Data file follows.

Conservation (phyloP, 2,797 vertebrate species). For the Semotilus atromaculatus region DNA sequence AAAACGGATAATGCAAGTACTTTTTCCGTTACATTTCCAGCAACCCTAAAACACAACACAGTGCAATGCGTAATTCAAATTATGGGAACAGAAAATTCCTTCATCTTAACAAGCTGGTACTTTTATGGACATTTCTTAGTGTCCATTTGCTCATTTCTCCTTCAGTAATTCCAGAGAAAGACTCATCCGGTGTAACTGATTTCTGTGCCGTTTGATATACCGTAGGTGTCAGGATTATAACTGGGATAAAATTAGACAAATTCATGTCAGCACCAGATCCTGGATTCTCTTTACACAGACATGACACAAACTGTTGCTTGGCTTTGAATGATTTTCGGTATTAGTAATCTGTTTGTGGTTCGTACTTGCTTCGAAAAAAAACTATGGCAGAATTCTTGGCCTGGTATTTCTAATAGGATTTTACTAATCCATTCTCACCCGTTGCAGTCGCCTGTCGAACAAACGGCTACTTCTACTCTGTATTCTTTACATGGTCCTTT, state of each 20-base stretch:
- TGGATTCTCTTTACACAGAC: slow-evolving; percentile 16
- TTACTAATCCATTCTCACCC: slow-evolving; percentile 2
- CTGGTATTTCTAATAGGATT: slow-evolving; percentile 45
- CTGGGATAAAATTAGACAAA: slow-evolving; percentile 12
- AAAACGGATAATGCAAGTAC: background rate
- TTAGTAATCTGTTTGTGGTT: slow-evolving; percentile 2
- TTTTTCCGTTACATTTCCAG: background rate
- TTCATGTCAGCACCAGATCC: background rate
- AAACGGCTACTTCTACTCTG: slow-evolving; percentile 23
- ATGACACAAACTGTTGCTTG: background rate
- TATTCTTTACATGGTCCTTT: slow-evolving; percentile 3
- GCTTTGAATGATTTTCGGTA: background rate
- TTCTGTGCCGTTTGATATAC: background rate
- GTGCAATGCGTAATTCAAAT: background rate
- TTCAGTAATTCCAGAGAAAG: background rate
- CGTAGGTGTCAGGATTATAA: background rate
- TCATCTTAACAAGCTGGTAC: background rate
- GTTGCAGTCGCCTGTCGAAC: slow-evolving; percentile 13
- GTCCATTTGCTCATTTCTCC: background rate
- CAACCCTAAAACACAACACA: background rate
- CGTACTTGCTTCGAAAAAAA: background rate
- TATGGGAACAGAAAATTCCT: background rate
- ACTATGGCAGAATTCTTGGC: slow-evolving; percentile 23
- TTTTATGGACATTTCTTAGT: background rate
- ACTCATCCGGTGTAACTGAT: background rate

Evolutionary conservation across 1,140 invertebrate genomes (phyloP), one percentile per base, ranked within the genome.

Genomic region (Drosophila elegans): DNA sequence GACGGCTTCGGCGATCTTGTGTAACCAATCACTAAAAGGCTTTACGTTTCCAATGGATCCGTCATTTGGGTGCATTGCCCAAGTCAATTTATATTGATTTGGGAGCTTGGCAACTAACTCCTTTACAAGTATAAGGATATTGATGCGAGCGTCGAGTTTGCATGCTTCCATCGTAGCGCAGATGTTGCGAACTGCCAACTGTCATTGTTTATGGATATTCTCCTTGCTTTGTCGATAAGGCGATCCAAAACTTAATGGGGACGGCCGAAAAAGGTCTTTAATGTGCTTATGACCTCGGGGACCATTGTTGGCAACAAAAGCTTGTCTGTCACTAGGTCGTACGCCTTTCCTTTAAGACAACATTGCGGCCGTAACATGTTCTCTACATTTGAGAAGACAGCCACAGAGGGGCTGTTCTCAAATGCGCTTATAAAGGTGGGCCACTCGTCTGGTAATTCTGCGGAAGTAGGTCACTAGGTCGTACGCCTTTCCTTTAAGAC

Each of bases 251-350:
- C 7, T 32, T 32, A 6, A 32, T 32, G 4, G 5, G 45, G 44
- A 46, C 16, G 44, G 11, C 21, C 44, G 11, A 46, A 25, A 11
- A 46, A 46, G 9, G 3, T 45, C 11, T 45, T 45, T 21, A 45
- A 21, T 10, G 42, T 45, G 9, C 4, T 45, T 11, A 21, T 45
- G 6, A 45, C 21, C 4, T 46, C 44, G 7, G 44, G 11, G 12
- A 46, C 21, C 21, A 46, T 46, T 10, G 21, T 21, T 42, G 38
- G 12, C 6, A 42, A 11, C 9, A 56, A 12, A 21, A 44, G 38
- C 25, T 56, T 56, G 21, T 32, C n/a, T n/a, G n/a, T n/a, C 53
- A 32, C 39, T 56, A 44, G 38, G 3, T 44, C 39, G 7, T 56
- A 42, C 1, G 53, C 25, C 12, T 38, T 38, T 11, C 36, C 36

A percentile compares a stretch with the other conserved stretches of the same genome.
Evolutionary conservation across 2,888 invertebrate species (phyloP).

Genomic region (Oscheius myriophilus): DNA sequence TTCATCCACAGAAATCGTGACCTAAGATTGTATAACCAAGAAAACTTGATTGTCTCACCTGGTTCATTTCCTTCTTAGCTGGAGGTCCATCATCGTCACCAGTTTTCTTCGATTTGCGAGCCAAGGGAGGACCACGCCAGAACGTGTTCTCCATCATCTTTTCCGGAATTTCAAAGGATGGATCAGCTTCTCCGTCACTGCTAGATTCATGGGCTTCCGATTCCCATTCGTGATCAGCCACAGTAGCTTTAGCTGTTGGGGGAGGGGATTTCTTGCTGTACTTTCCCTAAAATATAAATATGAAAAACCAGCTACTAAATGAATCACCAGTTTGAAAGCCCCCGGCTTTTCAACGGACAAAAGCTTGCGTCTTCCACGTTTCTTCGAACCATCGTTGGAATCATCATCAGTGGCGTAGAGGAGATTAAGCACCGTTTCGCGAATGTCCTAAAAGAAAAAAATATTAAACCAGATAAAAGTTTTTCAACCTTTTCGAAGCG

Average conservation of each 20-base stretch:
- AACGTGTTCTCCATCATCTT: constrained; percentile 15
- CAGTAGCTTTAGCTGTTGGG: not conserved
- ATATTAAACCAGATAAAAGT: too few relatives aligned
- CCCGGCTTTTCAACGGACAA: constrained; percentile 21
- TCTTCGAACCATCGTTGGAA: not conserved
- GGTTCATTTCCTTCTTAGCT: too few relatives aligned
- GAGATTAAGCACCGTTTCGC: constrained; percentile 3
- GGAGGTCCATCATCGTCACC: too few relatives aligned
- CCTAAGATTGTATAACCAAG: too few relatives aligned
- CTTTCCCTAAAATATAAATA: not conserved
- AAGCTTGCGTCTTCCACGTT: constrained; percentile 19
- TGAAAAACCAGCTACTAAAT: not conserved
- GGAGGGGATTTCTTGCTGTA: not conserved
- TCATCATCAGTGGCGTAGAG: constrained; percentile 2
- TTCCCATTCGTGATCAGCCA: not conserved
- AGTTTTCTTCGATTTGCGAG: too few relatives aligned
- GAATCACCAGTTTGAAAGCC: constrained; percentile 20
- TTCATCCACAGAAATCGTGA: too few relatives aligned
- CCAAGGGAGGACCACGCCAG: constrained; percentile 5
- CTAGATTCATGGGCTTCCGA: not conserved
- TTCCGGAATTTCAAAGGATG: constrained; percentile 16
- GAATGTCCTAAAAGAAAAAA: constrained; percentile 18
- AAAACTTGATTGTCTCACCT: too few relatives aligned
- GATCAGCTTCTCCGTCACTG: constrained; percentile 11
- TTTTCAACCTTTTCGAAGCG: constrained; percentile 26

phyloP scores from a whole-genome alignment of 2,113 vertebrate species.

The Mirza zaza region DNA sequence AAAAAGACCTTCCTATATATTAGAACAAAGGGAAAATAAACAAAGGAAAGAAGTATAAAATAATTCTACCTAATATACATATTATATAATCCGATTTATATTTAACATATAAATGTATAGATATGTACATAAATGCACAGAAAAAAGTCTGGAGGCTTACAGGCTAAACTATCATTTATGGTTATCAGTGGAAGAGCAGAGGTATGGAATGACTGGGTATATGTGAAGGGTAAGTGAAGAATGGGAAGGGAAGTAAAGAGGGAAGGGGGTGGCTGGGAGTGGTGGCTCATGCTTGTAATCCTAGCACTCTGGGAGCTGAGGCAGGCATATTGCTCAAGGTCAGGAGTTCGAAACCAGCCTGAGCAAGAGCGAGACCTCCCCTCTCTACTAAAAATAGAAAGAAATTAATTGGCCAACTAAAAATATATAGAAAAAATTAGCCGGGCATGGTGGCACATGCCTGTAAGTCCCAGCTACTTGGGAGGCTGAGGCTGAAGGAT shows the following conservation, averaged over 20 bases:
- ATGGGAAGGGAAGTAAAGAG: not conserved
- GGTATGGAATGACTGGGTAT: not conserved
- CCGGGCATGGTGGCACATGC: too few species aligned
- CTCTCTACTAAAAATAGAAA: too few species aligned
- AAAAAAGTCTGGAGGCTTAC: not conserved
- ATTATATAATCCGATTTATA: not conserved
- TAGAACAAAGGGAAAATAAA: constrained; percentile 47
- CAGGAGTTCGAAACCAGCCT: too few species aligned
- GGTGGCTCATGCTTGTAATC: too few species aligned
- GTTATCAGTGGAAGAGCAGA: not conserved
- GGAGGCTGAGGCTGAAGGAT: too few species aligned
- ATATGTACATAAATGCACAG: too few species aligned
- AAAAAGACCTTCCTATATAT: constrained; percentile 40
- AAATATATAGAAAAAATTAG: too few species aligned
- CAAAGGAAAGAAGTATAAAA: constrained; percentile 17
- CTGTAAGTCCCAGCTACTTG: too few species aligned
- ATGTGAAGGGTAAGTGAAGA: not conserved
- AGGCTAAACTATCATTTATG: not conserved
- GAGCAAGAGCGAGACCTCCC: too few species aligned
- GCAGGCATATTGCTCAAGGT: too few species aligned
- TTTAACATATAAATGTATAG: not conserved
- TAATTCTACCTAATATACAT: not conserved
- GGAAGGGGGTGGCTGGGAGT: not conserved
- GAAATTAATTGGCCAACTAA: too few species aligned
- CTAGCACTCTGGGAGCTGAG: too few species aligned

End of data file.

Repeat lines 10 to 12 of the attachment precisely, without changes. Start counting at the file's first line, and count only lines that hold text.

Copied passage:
- AAACGGCTACTTCTACTCTG: slow-evolving; percentile 23
- ATGACACAAACTGTTGCTTG: background rate
- TATTCTTTACATGGTCCTTT: slow-evolving; percentile 3